I just spent a week using the Elementor page builder – and I’m not in love — as a disclaimer, I was already biased against site builders before this experience, dating back to the glory days of Macromedia Dreamweaver – and, of course, I am a web developer, I don’t want to be superseded by a program ( just yet.. ), least of all one that does a worse job than I can do myself!
The gap was easy to spot – clients wanted to create complex and rich products, without the usual investment of time and money required to follow the traditional design and build process – which is perhaps getting more complex and expensive, rather than simpler.
WordPress itself was a step down this path – as were the many other CMS’s that preceded it – they all gave non-technical ( or low level technical ) users greater power to create content and publish it – Facebook is hugely popular for this very reason – empowerment.
But, as the saying goes – with great power, comes great responsibility – in the case of side-stepping the expertise of UI designers and the guidance of experienced developers, that responsibility is in understanding how best to present your narrative and the nuances of the range of devices that your content will be displayed on.
Of course, the page builders also help – and they should improve over time – they are bundled with responsive grid systems such as Bootstrap and offer granular controls over template layout – in fact, they offer so many controls, many of them are more complex to use that the code editors developer create their software on.
Typical off-the-shelf themes – bought from market places like Envato – dazzle prospective buyers with snazzy parallax images and endless glitzy transitions between high-res glossy images, the client begins to dream about how wonderful their products will look once they have been quickly slotted into this polished showcase.
And, fair play to the theme developers, they do a great job of presenting their products – but, behind the scenes, the client UX ( essentially the developer experience, as the client has now jumped roles ) is fragmented and convoluted – the steps required to replicate the site demo with actual content is rarely simple and often the results are disappointing.
So, how did we end up working with Elementor this past week – simple enough, a client had been spell-bound by a glitzy theme ( ..or two.. ) but sadly, the romance had fizzled out quickly with a bump, as they faced the reality of squeezing their content into the labyrinthian confines of the theme.
The list of pain-points is long, here are some highlights:
- Slider Revolution ( an omnipresent feature ) requires a degree in video editing to master all the available controls ( not to mention the obscured editing experience and the very easy trap of excessive options delivering random end results ).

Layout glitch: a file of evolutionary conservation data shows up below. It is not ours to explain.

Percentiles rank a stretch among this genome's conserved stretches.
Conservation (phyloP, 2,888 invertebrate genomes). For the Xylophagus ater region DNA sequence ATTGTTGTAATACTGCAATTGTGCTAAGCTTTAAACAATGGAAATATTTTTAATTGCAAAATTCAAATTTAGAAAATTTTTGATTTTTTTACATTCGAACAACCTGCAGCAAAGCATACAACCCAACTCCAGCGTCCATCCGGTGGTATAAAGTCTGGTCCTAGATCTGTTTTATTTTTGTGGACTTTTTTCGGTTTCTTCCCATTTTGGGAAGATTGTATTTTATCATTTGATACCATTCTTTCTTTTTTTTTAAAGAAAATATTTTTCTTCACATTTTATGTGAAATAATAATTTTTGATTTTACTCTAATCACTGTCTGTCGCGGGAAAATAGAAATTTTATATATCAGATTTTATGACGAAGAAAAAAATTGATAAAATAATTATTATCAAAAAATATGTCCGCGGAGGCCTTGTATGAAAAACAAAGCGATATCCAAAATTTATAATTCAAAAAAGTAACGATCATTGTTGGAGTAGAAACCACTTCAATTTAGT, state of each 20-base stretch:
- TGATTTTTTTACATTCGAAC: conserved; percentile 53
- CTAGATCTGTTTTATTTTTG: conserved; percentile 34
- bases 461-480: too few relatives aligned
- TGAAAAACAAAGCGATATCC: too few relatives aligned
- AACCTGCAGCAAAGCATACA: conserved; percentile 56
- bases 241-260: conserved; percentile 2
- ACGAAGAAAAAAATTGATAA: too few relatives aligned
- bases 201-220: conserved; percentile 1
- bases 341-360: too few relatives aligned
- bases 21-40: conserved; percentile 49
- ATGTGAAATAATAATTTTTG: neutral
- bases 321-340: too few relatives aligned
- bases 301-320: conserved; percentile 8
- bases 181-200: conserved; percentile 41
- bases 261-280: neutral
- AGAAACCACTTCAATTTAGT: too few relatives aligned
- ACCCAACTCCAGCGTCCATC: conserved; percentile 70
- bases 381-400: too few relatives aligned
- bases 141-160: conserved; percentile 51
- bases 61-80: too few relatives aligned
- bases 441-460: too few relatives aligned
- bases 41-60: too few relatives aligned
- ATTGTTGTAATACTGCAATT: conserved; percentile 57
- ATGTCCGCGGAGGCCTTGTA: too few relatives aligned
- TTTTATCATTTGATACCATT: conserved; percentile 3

- Saved templates and sections fragment the editing experience, forcing the user to jump between multiple editing views to manage all the content from one single front-end template
- Pay-walls – aka the freemium model – entice users with nearly-available controls – users have already forked out for the theme, which in turn bundles a cocktail of other plugins required to achieve the desired gloss, but the user is continually obstructed by upsells and unavailable options.
- I like his hair…
No, seriously, I get the use-case, page builders bridge a gap, they are democratic, they open up options which are otherwise hidden – but not behind a class or economic wall – but behind an experience barrier – like a carpenter who is the daughter of a carpenter, some jobs require craft, know-how and an understanding of the tools being applied to the materials at hand.
The Moral of the Story
Nuclear power, plastics, combustion engines and WYSIWYG – like many technological innovations, we cannot blame the inventors for the usage applied to their products – but due to the enthusiasm and creativity of humans, we inevitably find ways to misuse high concepts.
Even common WYSIWYG editors are a misnomer, because What You See Is Rarely What You Get – line breaks are often not respected, html tags are stripped or broken, copy and pasting often results in magical weirdness – and of course, you don’t really have an impression of how the content looks like in place, with the application furniture and other page elements – both Guttenberg inside WordPress and page builders are attempting to address this.
But, least us not forget Rainbow Text from the late 90’s – it provides a valuable learning experience about the ways in which tools will be used in the hands of enthusiastic – even well-intentioned – users, who do not have the required skill and training to apply the self-control needed to create crafted products.
Elementor is not to blame, it exists to fill a legitimate gap in an open market – it offers to allow users to by-pass the cost-prohibitive steps required to set-up and manage a complex web project – but I just wish they would limit the scope of options available, because we all know that most users will not limit how they use them.